Missionary Update: Jon and Maki Robison
This week, Jon and Maki Robison, provide an update on their ministry.
Back to the Basics
Ministry in the year of Covid-19. If you ask 10 people you’ll probably get 10 answers, and even though Japan’s virus numbers have stayed low by a worldwide comparison, the response has been pretty pretty conservative. In our case, we moved about a month before quarantines hit, and churches largely moved to online services, so we didn’t have much in the way of pre-existing local friendships to develop. The blessing in disguise here was that our less busy weekends led to a chance for Aki and Leon to join the local baseball club, and through that, for the first time in quite some time, Maki was able to have a non-Christian friend over for tea and baked goods. Though Japanese, this particular couple spent their college years in the States before returning to Japan. They’re the only Japanese people we know that like burritos and Guacamole! We’ve learned to develop friendships a bit before pressing pressing into religious conversations, but Maki reports that the topic did come up naturally, and in a way that seemed to allow for further investigation as the friendship deepens. That meeting went so well that I invited the husband of the lady who came for tea to bring his laptop over and ‘telework’ while watching game 1 of the World Series with me (Jon). While eating chips, salsa and guacamole. A different baseball mom has also expressed interest in coming over for tea and baked goods with Maki. While these are very small first steps, it’s so encouraging to form friendships locally, and pray that they lead to hearts open to the gospel.
Thoughts on modern religion?
This afternoon while walking through town Maki was approached by a woman passing out flyers for an organic food delivery service. We already use the service, but the lady was so encouraged that she asked Maki to take a bunch of flyers to pass out to her friends. The enthusiasm seemed a little high for a food delivery service. But in a sense, that’s what religion tends to be. Today in Japan, religion isn’t so much about appeasing evil spirits it’s more about moving the needle from ‘pretty good’ to ‘perhaps a little better’. Evil, sin and suffering are largely kept out the public eye, and being a good person and spreading some good in the neighborhood (and organic food is good) provides an avenue for people looking to act religious. This works especially well in a culture that says suffering is to be endured, which is something that Japanese have done for a thousand years. But we know that what Jesus has done is so much better! Jesus offers us not just an escape from suffering, but a connection to God and to others, a connection that was severed in the garden of Eden. Please pray with us that God would awaken more Japanese to the fact that Jesus is better.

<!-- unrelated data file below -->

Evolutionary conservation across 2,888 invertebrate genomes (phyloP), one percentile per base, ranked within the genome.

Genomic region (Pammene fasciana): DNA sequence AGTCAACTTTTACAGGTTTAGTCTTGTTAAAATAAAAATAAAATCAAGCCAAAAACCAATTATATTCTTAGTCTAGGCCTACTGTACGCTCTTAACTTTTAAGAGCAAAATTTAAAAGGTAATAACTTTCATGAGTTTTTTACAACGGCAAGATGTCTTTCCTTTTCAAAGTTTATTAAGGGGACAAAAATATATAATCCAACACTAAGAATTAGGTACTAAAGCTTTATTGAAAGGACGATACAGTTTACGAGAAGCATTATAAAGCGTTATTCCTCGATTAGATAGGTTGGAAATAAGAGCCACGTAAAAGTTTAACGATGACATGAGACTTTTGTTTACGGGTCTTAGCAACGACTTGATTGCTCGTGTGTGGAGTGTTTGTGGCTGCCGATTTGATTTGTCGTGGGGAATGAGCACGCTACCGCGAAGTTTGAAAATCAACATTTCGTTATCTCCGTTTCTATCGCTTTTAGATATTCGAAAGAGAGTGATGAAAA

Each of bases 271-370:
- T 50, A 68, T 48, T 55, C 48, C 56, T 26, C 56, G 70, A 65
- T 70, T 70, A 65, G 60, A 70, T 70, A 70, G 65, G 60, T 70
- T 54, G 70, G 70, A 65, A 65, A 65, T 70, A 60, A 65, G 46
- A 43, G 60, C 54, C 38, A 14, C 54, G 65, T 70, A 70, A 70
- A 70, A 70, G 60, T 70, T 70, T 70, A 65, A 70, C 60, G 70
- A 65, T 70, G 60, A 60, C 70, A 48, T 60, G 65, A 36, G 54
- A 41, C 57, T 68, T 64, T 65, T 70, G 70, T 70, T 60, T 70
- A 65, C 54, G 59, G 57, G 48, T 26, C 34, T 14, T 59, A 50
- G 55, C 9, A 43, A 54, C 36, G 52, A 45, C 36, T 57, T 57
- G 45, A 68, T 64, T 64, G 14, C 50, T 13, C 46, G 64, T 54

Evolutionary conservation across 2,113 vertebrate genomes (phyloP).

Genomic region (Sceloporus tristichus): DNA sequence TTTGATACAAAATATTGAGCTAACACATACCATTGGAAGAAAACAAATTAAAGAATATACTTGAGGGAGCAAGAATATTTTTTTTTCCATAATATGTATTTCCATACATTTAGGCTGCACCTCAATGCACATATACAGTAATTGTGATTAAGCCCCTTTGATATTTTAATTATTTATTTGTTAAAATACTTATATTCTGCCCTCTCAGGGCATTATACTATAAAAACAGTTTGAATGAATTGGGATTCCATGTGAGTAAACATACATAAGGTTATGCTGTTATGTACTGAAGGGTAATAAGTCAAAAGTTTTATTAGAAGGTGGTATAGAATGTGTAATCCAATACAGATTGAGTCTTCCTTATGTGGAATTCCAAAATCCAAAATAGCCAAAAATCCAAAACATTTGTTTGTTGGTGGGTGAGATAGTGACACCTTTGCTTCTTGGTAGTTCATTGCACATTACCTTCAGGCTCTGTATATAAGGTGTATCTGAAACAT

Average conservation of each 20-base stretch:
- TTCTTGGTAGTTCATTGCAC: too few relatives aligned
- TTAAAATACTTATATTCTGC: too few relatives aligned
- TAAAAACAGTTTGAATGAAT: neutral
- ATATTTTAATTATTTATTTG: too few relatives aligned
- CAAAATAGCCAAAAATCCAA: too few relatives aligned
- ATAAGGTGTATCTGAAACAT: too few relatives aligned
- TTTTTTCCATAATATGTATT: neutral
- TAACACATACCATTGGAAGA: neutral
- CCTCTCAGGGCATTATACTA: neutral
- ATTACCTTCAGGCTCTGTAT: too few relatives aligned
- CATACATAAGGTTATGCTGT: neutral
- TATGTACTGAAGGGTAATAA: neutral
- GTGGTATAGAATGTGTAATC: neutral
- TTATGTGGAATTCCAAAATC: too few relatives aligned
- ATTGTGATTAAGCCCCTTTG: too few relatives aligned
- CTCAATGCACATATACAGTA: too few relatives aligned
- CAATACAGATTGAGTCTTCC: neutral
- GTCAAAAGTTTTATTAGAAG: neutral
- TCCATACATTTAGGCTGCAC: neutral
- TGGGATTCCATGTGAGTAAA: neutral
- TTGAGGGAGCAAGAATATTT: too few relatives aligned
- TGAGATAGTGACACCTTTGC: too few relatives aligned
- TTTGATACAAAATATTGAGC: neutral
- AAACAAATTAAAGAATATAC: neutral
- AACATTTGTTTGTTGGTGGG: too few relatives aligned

Well, above is me talking modern religion in a Japanese context with you, but I’ve also been talking religion, Christianity, philosophy and methodology of ministry in Japan with a number of other missionaries and pastors lately. Actually five different ministry workers that I never otherwise talk with, and hopefully another three plus such visits on the horizon. What is the best way to minister to people in Japan? How about planting churches that strive for depth of Biblical knowledge and Christian fellowship? What about supporting existing Churches that don’t have the staff to do more than a Sunday morning service and perhaps a Wednesday night prayer meeting? Then there’s the forecast that in the next 10-30 years the number of pastors will decrease dramatically, and that in a country that has a pastor shortage (and a church shortage, and a Christian population shortage). Lots of questions, but with our unexpected journey bringing us to a town for family reasons rather than for a specific ministry opportunity, these conversations continue to be useful as we both serve locally and consider how best to serve the church as we look forward. Please pray for productive conversations and God’s leading moving forward.